.mw-parser-output .hidden-begin{box-sizing:border-box;width:100%;padding:5px;border:none;font-size:95%}.mw-parser-output .hidden-title{font-weight:bold;line-height:1.6;text-align:left}.mw-parser-output .hidden-content{text-align:left}This article may be expanded with text translated from the corresponding article in French. (December 2008) Click [show] for important translation instructions. View a machine-translated version of the French article. Machine translation, like DeepL or Google Translate, is a useful starting point for translations, but translators must revise errors as necessary and confirm that the translation is accurate, rather than simply copy-pasting machine-translated text into the English Wikipedia. Do not translate text that appears unreliable or low-quality. If possible, verify the text with references provided in the foreign-language article. You must provide copyright attribution in the edit summary accompanying your translation by providing an interlanguage link to the source of your translation. A model attribution edit summary is Content in this edit is translated from the existing French Wikipedia article at [[:fr:Soissons]]; see its history for attribution. You should also add the template ((Translated|fr|Soissons)) to the talk page. For more guidance, see Wikipedia:Translation.
City hall
City hall
Coat of arms of Soissons
Location of Soissons
Soissons is located in France
Soissons is located in Hauts-de-France
Coordinates: 49°22′54″N 3°19′25″E / 49.3817°N 3.3236°E / 49.3817; 3.3236Coordinates: 49°22′54″N 3°19′25″E / 49.3817°N 3.3236°E / 49.3817; 3.3236
CantonSoissons-1 and 2
IntercommunalityGrandSoissons Agglomération
 • Mayor (2020–2026) Alain Crémont[1]
12.32 km2 (4.76 sq mi)
 (Jan. 2019)[2]
 • Density2,300/km2 (6,000/sq mi)
Time zoneUTC+01:00 (CET)
 • Summer (DST)UTC+02:00 (CEST)
INSEE/Postal code
02722 /02200
Elevation38–130 m (125–427 ft)
(avg. 55 m or 180 ft)
1 French Land Register data, which excludes lakes, ponds, glaciers > 1 km2 (0.386 sq mi or 247 acres) and river estuaries.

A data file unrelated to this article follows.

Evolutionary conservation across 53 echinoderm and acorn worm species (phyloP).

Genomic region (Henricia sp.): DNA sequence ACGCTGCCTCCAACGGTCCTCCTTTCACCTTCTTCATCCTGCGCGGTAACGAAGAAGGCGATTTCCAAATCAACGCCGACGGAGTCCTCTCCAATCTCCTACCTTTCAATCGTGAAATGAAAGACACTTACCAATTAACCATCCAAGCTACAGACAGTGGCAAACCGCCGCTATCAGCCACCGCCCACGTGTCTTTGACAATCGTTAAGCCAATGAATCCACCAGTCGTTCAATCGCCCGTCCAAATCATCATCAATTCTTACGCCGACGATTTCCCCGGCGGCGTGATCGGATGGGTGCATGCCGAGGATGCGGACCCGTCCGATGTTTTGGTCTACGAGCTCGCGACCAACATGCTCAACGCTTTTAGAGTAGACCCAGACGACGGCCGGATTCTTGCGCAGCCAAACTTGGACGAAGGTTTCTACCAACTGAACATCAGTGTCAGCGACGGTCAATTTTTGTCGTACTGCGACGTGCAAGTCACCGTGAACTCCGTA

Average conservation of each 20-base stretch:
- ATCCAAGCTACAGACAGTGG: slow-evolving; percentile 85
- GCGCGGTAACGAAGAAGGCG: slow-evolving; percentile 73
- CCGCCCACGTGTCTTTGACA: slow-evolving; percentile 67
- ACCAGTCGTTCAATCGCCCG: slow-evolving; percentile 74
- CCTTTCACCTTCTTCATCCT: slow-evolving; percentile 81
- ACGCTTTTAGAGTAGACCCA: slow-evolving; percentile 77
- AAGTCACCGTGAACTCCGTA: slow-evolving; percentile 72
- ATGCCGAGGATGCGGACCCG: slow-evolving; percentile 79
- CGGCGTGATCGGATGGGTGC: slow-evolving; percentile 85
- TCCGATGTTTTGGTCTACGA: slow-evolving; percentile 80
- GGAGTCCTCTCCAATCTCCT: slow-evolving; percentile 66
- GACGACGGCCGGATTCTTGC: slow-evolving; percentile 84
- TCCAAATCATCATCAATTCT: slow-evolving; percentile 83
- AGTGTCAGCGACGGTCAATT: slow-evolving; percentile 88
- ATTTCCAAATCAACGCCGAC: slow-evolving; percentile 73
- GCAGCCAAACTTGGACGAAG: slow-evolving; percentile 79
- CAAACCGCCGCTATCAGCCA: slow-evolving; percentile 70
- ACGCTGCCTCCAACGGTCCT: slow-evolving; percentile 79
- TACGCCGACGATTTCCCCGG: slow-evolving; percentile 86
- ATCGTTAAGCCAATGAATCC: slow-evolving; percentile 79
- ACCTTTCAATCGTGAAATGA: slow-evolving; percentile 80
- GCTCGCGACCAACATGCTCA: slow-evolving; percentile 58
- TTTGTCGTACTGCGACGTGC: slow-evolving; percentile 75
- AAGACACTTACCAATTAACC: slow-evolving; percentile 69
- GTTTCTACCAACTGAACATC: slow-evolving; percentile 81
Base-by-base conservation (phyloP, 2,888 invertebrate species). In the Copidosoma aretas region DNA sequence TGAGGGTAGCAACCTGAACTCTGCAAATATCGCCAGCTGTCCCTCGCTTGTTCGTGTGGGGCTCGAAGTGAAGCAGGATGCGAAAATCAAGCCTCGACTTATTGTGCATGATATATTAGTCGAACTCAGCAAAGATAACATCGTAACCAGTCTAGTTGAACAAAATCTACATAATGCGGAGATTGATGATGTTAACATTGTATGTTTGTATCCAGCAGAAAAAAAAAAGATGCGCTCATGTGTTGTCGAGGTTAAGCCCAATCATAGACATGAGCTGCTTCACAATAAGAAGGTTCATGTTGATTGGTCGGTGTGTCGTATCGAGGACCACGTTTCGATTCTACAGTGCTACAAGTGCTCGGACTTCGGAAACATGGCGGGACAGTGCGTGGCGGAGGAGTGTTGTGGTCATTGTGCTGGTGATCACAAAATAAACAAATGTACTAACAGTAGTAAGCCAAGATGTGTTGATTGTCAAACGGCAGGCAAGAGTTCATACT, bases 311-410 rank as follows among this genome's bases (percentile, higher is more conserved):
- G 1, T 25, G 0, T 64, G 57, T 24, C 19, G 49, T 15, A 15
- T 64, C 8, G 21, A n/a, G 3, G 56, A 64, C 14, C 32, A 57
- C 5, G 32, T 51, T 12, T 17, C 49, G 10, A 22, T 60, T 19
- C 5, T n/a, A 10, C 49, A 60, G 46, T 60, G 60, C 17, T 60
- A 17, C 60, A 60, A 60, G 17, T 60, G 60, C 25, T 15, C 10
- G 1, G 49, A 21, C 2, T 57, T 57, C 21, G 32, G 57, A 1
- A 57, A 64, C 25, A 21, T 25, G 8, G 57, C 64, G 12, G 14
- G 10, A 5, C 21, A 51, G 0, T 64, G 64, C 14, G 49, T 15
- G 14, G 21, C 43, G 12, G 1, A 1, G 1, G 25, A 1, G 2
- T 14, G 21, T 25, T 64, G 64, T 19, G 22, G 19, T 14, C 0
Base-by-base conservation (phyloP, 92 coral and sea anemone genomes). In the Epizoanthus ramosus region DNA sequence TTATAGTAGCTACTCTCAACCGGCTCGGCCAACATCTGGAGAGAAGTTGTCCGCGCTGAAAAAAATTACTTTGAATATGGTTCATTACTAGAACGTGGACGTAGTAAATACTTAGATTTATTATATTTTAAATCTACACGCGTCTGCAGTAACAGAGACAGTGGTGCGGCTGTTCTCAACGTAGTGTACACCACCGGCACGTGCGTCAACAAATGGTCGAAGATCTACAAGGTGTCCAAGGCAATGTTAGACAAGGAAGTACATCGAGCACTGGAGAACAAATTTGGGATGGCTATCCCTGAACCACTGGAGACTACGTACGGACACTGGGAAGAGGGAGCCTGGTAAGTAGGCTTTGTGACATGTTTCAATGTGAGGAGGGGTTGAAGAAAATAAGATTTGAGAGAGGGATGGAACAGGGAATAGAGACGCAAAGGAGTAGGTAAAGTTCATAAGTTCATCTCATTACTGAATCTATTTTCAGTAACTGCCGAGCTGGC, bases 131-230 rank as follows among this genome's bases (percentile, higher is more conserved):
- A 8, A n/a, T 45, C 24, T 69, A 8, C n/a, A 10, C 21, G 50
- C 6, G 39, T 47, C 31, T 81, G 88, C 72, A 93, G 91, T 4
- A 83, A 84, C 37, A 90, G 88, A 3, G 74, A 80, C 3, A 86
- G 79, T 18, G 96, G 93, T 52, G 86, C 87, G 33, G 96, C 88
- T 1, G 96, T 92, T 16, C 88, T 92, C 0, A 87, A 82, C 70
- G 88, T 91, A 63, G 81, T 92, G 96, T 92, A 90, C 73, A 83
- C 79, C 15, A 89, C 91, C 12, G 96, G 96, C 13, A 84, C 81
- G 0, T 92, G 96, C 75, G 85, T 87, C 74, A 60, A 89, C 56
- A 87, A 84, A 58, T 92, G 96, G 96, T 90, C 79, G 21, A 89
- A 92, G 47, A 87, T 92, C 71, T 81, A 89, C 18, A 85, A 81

Soissons (French pronunciation: ​[swasɔ̃]) is a commune in the northern French department of Aisne, in the region of Hauts-de-France. Located on the river Aisne, about 100 kilometres (62 mi) northeast of Paris, it is one of the most ancient towns of France, and is probably the ancient capital of the Suessiones. Soissons is also the see of an ancient Roman Catholic diocese, whose establishment dates from about 300, and it was the location of a number of church synods called "Council of Soissons".


Soissons enters written history under its Celtic name, later borrowed into Latin, Noviodunum, meaning "new hillfort", which was the capital of the Suessiones. At Roman contact, it was a town of the Suessiones, mentioned by Julius Caesar (B. G. ii. 12). Caesar (B.C. 57), after leaving the Axona (modern Aisne), entered the territory of the Suessiones, and making one day's long march, reached Noviodunum, which was surrounded by a high wall and a broad ditch. The place surrendered to Caesar.

From 457 to 486, under Aegidius and his son Syagrius, Noviodunum was the capital of the Kingdom of Soissons,[3] until it fell to the Frankish king Clovis I in 486 after the Battle of Soissons.

Part of the Frankish territory of Neustria, the Soissons region, and the Abbey of Saint-Médard, founded in the sixth century, played an important political part during the rule of the Merovingian dynasty (447–751). After the death of Clovis I in 511, Soissons was made the capital of one of the four kingdoms into which his states were divided. Eventually, the kingdom of Soissons disappeared in 613 when the Frankish lands were amalgamated under Chlothar II.